If you’ve seen one trade unionist feature social media, it’s probably been Dave Ward, the 58-year-old boss of the Communication Workers’ Union.
That is the opening line of a New Statesman article taking a look at CWU General Secretary, Dave Ward and in particular his support for Jeremy Corbyn.
Referring to Dave’s use of social media, the article reads:
His Twitter account turns popular memes into political ones: during the election, a particularly successful series riffed on the “You versus the guy she told you not to worry about” meme, comparing the crowds greeting Jeremy Corbyn as he toured the country versus the controlled environments that Theresa May prepared to campaign in.
It goes on further about Dave’s use of social media and where it all started from:
Ward’s use social media, which he credits to his team, particularly Chris Webb, his communications director who sits in on our interview, came about when he was standing for general secretary.
He was standing against Billy Hayes, the incumbent, and “when you take on an incumbent, they have control of [union] communications.”
I’m not saying this is wrong,” he adds, “The union needs to keep communicating about industry issues or political issues, but because they’ve got a grip on that, we knew we needed to have something different.
Writing of Dave’s first involvement in a Trade Union:
Ward, who started working at the Post Office aged 16, wasn’t “one of those people who got into politics having read stuff, it’s more instinctive to me”.
He got involved in the union, after a union rep intervened when he had difficulties with his then-manager. “I thought, well, thanks very much, and I took an interest in the union then, and the comradeship.”
There followed what he dubs a “long apprenticeship” as a workplace rep from 1978 onwards, until he became deputy general secretary in 2003.
It continues with what it was that really got him into social media in a big way:
But when he ran for general secretary in 2015, few expected him to win. His campaign held Q&As on Facebook, and, Ward recalls, “it just took off”.
Much to the surprise of others in the labour movement and the parliamentary party, Ward won – and was immediately thrust into the hyper-political world of a Labour leadership contest.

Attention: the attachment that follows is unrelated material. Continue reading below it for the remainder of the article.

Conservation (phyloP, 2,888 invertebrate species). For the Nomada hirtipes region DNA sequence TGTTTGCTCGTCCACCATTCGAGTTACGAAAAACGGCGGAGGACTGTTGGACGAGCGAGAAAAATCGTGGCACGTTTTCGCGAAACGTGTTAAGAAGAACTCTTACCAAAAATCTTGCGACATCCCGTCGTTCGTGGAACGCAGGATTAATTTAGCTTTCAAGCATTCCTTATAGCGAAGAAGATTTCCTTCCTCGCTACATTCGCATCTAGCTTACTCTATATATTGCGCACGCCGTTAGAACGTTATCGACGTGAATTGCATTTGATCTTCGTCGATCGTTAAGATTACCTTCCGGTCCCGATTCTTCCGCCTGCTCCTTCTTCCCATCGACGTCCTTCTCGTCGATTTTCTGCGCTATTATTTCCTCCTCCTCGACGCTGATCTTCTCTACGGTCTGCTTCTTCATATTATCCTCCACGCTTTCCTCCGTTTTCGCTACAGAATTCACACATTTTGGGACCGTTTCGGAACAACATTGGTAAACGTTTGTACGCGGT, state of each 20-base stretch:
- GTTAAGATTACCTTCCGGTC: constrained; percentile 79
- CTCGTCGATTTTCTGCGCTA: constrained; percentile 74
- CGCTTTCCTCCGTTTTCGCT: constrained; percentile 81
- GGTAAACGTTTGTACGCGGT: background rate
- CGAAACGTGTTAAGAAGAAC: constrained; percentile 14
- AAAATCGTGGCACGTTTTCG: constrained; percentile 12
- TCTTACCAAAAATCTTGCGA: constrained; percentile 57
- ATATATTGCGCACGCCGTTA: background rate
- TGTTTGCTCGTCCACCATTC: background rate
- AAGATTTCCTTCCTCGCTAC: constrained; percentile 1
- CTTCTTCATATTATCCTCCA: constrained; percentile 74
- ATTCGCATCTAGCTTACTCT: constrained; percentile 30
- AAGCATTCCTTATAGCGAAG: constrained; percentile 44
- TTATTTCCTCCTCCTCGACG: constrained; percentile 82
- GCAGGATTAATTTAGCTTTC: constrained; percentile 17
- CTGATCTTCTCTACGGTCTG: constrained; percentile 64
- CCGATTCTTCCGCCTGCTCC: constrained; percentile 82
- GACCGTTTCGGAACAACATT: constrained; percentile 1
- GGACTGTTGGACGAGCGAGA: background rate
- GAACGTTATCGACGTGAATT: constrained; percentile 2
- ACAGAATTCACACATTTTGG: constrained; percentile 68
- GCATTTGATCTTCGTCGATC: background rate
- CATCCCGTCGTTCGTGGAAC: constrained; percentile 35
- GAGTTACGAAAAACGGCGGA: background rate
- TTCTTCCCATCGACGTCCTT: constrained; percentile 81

The full article deals with how Dave got involved with the Labour Leadership contest and his reasons for being a fan of Jeremy Corbyn:
He recognised in Corbyn a kindred spirit. “When Corbyn was talking about a different kind of politics,” he says, “the truth is we were talking privately about a different type of trade unionism”. The CWU was the first of Labour’s big unions to back Corbyn’s 2015 bid and one of the most enthusiastic.. Our reason for supporting Jeremy initially,” Ward recalls, “was how poor, frankly, New Labour had been in defending our industry.”
Explaining how Dave’s political activities caused some consternation, especially because of his opposition to the previous Labour governments attempt to privatise Royal Mail, and the type of policies being put forward which were not in the interests of the CWU, the article brings in the criticism that a previous CWU General Secretary had for him:
Ward’s endorsement, which said that Corbyn would clear Labour of its “Blairite virus”, drew attention at the time and a rebuke from one of Ward’s predecessors at the CWU, Alan Johnson, who wrote in the Guardian:
“I’ve known Ward for 25 years, during which he has never been a political activist. His interest was always firmly on the industrial side of the CWU. The sad thing is that he obviously felt that the only way he could attract attention as a newly elected general secretary was to slag off the Labour Party. In this respect he was following the example of some other leaders of affiliated unions whose only emotion when talking about Labour seems to be anger, the only volume setting loud.”
Unsurprisingly, Ward has a different interpretation of what drove his endorsement: his own memories of working with the Labour government as a union official. “The reality is Labour put forward a proposal to privatise [the Royal Mail] just before they went out of power, and they also put forward a liberalisation agenda, a competition agenda, that’s exploiting terms and conditions, to come in without any protection for workers,” he argues.
The full article can be read on the New Statesman website here
Source: New Statesman